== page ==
Friday, June 17, 2016

Friday roundup (06-17-2016)

Negative interest rates are scaring people (CNNMoney)

Eurozone releases €7.5bn in bailout funds for Greece: Latest tranche staves off country’s most pressing problems, but there is widespread concern the deal is simply buying time (The Guardian) Greece to Receive Another Chunk of Bailout Aid (The New York Times) EU policy forces Greeks into dire, downward spiral: A colder winter and less food looms as ordinary people are indentured to life of debt (The Irish Times)

Why I'm voting LEAVE [in Brexit vote next Thursday]: Migrant chaos cannot continue, says LEO MCKINSTRY: THE EU isn’t working. Nothing illustrates that stark truth more dramatically than the immigration crisis that has engulfed the entire continent, threatening the very existence of European civilisation. (The Express)

U.S. strikes back at judge's decision that MetLife not 'too big to fail' (Reuters) After MetLife Ruling, Regulators Push Back on [= Defend Right to Use] ‘Too Big to Fail’ Label (The New York Times blogs)

Strategists in Europe foresee dire consequences in Fed’s reluctance to raise interest rates: ‘The longer they leave rates low, the greater economic and asset-class instability it creates’ (Marketwatch)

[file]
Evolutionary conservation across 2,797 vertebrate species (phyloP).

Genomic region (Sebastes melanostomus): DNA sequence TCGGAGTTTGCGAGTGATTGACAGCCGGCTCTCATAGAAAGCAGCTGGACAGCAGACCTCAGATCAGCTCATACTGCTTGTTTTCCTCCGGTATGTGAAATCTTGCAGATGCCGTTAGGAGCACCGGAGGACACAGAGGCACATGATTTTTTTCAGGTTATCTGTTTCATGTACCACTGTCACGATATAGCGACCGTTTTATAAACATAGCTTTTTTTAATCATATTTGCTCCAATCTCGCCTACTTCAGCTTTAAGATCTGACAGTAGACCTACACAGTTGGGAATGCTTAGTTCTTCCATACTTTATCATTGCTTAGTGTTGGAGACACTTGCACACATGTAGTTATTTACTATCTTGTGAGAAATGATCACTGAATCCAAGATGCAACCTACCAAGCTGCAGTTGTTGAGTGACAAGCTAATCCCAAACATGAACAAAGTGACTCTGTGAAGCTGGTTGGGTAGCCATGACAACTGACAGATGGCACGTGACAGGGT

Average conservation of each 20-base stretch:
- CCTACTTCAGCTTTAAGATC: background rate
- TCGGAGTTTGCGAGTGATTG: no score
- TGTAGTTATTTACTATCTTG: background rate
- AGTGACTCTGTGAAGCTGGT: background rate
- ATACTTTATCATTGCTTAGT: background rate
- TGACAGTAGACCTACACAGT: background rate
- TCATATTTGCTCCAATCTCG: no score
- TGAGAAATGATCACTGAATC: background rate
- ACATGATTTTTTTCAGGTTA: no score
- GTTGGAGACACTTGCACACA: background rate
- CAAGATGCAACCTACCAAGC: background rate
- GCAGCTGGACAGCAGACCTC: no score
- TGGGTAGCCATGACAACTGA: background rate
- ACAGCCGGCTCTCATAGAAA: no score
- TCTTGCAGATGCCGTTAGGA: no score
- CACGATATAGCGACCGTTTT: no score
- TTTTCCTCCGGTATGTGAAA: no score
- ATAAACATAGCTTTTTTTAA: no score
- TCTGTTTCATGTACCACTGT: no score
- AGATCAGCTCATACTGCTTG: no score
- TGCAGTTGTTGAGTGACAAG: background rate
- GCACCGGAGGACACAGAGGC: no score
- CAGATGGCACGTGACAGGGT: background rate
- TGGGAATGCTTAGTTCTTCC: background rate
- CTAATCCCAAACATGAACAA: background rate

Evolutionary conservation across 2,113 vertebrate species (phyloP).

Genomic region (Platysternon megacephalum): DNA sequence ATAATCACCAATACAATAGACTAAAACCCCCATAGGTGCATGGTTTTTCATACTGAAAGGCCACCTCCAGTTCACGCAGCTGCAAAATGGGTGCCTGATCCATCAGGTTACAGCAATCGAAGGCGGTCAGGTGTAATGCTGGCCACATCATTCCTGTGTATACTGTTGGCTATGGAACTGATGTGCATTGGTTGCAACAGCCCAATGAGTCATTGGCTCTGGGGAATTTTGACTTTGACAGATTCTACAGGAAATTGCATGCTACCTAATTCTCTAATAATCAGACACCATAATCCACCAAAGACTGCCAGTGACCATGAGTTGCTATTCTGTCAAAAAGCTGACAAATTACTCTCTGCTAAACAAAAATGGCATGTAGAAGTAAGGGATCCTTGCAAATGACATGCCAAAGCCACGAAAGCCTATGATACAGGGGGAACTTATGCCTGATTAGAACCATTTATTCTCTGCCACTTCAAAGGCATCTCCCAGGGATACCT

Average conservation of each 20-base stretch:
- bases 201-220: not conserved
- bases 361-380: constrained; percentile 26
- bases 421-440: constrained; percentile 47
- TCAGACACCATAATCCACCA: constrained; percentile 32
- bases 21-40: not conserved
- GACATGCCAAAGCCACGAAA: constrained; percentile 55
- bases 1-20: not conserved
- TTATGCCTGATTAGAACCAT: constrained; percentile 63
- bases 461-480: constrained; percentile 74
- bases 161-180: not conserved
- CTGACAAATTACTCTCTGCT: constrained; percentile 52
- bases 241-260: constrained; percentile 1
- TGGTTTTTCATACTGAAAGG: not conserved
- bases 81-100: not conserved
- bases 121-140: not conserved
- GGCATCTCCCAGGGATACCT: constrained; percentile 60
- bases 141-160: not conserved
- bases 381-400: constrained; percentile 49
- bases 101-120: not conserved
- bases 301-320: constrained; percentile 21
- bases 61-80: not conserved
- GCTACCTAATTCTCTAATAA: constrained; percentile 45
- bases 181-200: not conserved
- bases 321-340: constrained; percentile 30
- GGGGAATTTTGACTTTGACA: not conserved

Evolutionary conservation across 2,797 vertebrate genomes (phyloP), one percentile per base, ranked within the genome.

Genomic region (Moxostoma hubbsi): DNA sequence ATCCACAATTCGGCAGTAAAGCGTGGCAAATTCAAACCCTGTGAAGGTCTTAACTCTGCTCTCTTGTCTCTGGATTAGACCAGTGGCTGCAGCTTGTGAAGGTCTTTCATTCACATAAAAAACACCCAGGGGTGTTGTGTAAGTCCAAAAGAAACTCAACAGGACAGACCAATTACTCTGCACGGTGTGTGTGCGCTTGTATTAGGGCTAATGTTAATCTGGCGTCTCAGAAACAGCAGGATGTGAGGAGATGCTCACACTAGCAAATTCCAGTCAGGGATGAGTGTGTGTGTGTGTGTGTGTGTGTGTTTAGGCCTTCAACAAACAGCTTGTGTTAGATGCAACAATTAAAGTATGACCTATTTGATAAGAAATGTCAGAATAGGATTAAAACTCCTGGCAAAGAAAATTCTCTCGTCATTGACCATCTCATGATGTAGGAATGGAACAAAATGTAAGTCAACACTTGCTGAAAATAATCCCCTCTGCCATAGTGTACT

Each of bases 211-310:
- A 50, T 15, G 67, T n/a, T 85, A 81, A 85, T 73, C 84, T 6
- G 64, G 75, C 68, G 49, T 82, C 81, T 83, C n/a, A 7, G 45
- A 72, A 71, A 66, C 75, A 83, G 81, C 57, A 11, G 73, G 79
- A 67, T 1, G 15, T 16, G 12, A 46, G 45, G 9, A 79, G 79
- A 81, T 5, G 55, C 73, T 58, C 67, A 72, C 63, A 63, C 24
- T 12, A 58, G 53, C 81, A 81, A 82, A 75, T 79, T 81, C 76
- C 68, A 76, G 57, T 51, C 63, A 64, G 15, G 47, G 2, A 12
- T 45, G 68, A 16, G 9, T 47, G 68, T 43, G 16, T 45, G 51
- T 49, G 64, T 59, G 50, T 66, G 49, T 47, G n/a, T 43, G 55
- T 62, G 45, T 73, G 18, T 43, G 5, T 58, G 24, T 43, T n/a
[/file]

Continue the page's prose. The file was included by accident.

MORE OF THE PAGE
The Fed and other central banks have lost their magic powers: Negative yield on German bonds is just the latest toxic consequence by Satyajit Das (Marketwatch)

Louisiana’s $600 million budget deficit looks to be more like $800 million, economist says (The Advocate) 'Sense of urgency ought to be increasing every day' for lawmakers, Gov. John Bel Edwards says of current special session (The New Orleans Advocate)

     The aim of this blog is to show (mostly from reports in mainstream respected news sources) that there is reason to believe that both the United States and the global economies remain fragile in the wake of the financial crisis of 2008 and that a number of threats exist today that could, if they worsened, bring about economic depression -- not just a minor depression, but a depression worse than the Great Depression. Key threats include excessive risk-taking by financial firms, unchecked by effective regulation; the continued existence of "too big to fail" institutions; and most especially, the amassing of levels of public and private debt which could become unsustainable.

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